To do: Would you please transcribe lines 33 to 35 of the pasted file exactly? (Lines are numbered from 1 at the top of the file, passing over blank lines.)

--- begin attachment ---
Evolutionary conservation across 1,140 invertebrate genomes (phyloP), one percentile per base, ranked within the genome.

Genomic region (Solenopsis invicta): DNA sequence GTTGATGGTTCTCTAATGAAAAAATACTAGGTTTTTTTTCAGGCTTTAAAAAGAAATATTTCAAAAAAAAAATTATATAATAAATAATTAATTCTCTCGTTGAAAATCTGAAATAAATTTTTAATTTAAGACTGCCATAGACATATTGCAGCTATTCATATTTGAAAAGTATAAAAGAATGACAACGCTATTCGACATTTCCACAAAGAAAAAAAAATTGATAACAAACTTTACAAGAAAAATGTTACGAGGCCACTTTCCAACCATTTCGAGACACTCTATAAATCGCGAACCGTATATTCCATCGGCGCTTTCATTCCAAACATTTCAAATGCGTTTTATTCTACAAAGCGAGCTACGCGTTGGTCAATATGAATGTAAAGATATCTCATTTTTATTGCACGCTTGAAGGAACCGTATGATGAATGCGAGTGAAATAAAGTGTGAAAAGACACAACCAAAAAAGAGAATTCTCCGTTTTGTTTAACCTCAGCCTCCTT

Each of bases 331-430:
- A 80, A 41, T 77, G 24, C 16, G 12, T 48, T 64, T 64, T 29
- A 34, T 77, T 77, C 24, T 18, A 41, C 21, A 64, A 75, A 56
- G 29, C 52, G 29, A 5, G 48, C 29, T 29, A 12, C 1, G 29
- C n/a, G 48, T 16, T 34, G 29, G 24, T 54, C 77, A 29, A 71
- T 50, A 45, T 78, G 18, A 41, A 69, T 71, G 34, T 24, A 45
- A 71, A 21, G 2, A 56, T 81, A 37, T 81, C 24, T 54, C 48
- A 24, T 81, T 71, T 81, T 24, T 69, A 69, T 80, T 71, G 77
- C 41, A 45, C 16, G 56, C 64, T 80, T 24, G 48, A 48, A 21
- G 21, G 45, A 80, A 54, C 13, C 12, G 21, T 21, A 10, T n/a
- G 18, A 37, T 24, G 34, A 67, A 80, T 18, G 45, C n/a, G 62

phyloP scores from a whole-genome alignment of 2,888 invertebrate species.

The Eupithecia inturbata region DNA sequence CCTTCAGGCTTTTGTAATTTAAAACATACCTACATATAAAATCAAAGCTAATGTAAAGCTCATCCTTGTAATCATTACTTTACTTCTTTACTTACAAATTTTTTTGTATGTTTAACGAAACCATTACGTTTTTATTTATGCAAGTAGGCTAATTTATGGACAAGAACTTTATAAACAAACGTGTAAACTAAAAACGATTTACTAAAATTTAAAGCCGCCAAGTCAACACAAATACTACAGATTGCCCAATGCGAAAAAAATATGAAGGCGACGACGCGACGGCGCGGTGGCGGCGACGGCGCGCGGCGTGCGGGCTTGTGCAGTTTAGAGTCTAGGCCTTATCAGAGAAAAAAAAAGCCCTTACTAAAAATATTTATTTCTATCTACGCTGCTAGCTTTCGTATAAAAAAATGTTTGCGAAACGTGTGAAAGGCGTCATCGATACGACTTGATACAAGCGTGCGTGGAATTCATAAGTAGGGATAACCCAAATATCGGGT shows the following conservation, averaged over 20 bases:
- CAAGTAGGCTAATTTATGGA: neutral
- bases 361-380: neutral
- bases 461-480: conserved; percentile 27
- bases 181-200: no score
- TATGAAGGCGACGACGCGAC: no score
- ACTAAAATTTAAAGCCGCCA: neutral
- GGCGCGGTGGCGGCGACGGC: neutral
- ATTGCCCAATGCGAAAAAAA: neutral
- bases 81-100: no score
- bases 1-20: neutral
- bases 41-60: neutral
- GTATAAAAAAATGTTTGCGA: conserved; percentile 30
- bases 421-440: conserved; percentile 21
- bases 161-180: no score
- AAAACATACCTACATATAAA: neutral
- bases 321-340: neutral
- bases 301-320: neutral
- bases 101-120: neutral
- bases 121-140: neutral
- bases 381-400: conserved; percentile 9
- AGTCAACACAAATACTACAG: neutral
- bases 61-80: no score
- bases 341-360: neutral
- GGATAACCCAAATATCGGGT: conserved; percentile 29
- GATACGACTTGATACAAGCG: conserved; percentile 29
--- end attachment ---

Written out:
- bases 101-120: neutral
- bases 121-140: neutral
- bases 381-400: conserved; percentile 9